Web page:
[Update] San Bernardino County Seemingly Blames FBI: Apple Points Finger At Government Worker For Botching Access To Terrorist's iCloud Account

Updated 2/20/2016 - 9:57PM:
If there weren't such tragic events leading up to the unprecedented court case involving Apple, the FBI and DOJ, the whole San Bernardino iPhone government access affair might look like a complete comedy of errors at this point. The San Bernardino gunman's locked iPhone could indeed reveal information as to whether or not they acted alone or were supported by others. And it could offer a wealth of information beyond that, that could possibly even save lives some day in the future. However, the slippery slope of legal precedent that will be set, if Apple ever does give in to the U.S. Magistrate Judge's court order to unlock the iPhone 5c that has caused such a stir, literally has the country divided on what the true right legal and moral course of action should be. This iPhone has caused such a commotion that somewhat comical offers and color commentary from eccentric "Cybersecurity Legend" John McAfee and the Republican candidate for president with no shortage of opinion, Donald Trump, have weighed in on the affair.

To make matters worse, we now know that in the early hours of the investigation into the San Bernardino shooters, critical opportunities for evidence gathering were blown clear out the window, even though Apple fully cooperated with FBI officials to get into the gunman's Apple account. 

Apple iCloud

The iPhone 5c in question that was actually purchased by the San Bernardino Department of Health was, like many Apple devices, linked to an iCloud account belonging to the shooter. Unfortunately, the gunman, Syed Farook either intentionally or unintentionally didn't have the phone set to synch to iCloud for at least 6 weeks before the shooting on December 2, 2015. However, Apple offered to hand over Syed Farook's iCloud data, if the FBI could force a synch of the iPhone to iCloud. All they had to do was power up the device, connect it to a known WiFi network (presumably the San Bernardino Dept. of Health offices) and since the password was already in the device, an auto-backup could be forced giving Apple and the FBI access to the data via iCloud.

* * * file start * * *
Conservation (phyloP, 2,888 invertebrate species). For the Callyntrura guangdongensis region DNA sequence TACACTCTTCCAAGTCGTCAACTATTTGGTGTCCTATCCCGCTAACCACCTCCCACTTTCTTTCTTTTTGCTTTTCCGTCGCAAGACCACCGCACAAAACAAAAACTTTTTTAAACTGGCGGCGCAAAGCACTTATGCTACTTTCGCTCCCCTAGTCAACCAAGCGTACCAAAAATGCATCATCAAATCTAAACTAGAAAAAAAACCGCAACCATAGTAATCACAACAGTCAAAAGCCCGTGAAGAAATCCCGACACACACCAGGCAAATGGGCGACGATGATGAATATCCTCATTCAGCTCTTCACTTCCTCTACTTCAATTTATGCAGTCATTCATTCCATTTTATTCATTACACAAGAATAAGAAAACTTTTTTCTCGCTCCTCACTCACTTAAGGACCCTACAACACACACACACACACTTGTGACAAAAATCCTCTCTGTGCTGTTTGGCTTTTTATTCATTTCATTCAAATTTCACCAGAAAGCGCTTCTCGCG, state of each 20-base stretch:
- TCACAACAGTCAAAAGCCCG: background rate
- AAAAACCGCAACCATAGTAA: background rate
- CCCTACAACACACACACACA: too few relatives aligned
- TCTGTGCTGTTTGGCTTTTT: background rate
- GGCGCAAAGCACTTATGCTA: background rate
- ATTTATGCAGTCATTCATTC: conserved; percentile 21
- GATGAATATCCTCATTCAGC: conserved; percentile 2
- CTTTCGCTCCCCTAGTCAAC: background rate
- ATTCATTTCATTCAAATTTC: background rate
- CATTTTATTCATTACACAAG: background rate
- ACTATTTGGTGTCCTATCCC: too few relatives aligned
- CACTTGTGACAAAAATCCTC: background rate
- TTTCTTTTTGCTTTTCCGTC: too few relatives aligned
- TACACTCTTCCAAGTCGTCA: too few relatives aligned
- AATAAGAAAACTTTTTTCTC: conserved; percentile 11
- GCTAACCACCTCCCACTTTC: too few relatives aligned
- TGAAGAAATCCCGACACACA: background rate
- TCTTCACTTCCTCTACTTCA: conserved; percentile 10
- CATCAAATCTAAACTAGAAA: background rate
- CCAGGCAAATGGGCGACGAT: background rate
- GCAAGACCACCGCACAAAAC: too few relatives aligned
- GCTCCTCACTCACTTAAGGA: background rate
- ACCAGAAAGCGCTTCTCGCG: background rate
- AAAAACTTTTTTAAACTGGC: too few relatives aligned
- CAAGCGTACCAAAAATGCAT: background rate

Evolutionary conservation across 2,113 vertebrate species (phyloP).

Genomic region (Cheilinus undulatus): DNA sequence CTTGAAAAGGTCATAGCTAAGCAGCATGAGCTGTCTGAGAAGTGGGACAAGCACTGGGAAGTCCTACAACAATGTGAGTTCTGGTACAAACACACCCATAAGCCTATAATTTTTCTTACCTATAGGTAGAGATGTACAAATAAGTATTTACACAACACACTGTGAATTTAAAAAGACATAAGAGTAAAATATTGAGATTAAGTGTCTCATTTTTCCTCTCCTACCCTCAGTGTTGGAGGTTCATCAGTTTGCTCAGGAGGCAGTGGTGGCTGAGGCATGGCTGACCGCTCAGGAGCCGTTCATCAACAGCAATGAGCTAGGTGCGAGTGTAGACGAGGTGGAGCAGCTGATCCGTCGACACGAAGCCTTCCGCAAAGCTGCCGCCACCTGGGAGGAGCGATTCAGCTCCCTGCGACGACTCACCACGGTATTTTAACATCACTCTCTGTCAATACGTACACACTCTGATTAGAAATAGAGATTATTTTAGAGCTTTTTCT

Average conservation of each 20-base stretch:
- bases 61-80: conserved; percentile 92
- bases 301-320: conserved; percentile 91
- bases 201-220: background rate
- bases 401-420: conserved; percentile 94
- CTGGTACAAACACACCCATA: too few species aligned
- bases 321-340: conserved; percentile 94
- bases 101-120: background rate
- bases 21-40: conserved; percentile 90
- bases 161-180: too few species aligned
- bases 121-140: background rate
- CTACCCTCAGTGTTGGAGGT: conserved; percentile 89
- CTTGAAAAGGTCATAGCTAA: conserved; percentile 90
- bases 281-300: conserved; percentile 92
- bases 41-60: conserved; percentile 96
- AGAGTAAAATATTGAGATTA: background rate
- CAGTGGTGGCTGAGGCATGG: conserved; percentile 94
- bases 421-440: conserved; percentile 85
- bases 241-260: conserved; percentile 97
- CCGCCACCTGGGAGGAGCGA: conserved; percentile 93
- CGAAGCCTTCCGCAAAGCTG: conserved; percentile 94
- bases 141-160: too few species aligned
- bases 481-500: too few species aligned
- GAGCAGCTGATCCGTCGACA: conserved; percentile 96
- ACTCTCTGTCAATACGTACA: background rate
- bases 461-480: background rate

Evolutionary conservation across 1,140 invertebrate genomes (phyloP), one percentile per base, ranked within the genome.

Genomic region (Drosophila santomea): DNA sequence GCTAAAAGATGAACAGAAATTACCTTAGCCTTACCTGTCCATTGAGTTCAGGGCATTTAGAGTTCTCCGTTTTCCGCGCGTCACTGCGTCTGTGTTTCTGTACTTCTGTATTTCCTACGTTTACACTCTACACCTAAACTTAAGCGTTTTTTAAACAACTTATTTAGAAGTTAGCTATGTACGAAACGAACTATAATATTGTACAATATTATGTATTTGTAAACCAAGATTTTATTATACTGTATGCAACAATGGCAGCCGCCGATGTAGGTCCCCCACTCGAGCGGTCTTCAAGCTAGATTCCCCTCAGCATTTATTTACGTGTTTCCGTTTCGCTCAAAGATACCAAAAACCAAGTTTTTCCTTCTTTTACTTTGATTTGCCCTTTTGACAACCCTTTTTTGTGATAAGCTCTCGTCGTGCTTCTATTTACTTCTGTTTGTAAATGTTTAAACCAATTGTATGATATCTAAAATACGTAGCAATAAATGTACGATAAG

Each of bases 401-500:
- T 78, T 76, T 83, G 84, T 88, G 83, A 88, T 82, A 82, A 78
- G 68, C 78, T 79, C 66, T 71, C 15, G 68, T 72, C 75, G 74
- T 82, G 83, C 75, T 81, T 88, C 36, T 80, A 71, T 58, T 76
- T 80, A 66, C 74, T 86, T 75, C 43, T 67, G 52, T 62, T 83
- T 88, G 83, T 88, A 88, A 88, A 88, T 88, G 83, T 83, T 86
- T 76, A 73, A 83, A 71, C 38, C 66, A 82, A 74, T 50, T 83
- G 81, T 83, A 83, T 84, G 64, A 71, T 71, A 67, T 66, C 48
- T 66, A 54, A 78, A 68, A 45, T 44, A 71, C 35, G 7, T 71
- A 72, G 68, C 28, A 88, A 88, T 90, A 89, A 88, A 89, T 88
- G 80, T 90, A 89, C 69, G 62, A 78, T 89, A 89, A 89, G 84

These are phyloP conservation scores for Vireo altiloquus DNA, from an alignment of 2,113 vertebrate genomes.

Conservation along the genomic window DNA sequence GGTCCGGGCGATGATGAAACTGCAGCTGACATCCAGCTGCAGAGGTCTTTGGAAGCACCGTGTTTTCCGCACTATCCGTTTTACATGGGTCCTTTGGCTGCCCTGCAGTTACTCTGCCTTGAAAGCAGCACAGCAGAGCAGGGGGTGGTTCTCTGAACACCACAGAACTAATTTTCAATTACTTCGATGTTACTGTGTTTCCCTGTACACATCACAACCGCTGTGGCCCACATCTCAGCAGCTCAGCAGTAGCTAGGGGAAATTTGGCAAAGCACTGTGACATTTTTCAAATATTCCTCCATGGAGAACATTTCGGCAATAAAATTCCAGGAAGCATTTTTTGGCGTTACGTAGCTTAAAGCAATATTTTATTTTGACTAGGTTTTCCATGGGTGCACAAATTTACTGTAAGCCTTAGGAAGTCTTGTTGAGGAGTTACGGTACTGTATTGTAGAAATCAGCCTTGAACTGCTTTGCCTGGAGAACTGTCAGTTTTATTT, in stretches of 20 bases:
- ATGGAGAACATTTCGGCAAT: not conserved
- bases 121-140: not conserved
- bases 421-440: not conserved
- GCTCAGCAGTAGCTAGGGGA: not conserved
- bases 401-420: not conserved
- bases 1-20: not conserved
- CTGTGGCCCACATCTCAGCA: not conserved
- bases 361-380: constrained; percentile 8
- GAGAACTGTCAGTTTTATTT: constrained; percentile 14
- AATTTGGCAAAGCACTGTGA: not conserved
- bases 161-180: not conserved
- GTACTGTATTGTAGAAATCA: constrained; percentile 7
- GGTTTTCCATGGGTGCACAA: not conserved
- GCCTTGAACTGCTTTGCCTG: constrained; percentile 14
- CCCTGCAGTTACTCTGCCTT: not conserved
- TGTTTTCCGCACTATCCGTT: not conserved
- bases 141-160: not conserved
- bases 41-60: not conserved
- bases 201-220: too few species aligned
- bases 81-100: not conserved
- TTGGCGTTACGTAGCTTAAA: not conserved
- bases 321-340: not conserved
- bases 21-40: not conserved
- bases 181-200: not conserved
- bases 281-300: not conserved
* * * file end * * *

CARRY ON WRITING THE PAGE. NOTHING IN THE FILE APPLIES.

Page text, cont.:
Unfortunately, according to federal officials, a San Bernardino county IT worker performed a password reset on the Apple account just hours into the investigation and thus blew any opportunity for forcing an auto-backup of the iPhone's existing data to iCloud.

And so here we are today. With no opportunity to extract the data from iCloud, the DOJ and FBI have gone in guns blazing trying to force Apple into re-writing the iPhone's firmware which will allow brute force decryption of this device, essentially creating the very first iPhone "skeleton key" and thus inherently weakening the security and privacy of millions of iPhones in the process--not to mention setting legal precedent with possibly much farther-reaching ramifications. 

The old saying "what a federal case" seems to aptly fit.

Update 2/20/2016 - 9:57PM: In what now appears to be a serious case of finger-pointing, the Twitter account for San Bernardino County (currently unverified but appears legit) claims they were "working cooperatively with the FBI" when the gunman's iCloud password was reset, dashing all hope of backing-up that fateful iPhone 5c to Apple's cloud storage platform. 

So the FBI is apparently now trying to pin the situation on a lowly county IT worker, adding insult to injury, rather than admitting the blunder that potentially necessitated them trying to strong-arm Apple into breaking the iPhone's password failed attempt lockout mechanism.

Update 2/20/2016 - 10:35PM: It has been confirmed by the Washington Post that the FBI specifically instructed San Bernardino County to reset the iCloud password.  “The county and the FBI were working together cooperatively to obtain data, and at the point when it became clear the only way to accomplish the task at hand was to reset the iCloud password, the FBI asked the county to do so, and the county complied,” David Wert, a spokesman for San Bernardino County, said in an email.